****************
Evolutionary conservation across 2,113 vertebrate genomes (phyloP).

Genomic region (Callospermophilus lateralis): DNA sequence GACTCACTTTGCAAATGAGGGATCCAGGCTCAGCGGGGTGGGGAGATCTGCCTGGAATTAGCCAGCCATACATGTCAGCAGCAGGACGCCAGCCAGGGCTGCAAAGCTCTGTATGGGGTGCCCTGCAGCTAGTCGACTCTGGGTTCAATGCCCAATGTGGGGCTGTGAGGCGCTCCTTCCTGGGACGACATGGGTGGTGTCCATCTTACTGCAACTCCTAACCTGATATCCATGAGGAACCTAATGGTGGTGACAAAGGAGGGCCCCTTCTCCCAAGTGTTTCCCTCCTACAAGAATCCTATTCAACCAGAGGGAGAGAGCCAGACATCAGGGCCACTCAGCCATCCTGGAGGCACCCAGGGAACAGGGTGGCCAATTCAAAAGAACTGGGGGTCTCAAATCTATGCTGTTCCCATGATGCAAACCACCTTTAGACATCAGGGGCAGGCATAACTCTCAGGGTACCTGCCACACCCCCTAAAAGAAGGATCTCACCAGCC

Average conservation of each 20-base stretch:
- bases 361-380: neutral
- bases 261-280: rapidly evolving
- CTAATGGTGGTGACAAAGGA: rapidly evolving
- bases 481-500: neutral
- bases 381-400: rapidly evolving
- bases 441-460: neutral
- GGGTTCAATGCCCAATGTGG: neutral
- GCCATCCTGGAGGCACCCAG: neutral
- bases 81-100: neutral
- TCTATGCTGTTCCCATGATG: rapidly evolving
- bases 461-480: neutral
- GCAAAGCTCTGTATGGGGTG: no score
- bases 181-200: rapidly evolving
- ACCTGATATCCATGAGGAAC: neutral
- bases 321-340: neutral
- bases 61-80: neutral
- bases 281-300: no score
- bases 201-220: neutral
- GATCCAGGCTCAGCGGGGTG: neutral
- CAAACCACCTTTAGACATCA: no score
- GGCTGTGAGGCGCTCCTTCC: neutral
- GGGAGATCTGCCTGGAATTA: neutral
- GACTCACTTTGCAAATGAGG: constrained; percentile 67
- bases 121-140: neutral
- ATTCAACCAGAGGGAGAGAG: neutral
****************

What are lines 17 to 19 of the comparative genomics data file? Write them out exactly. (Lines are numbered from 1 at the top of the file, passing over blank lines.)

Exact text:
- ACCTGATATCCATGAGGAAC: neutral
- bases 321-340: neutral
- bases 61-80: neutral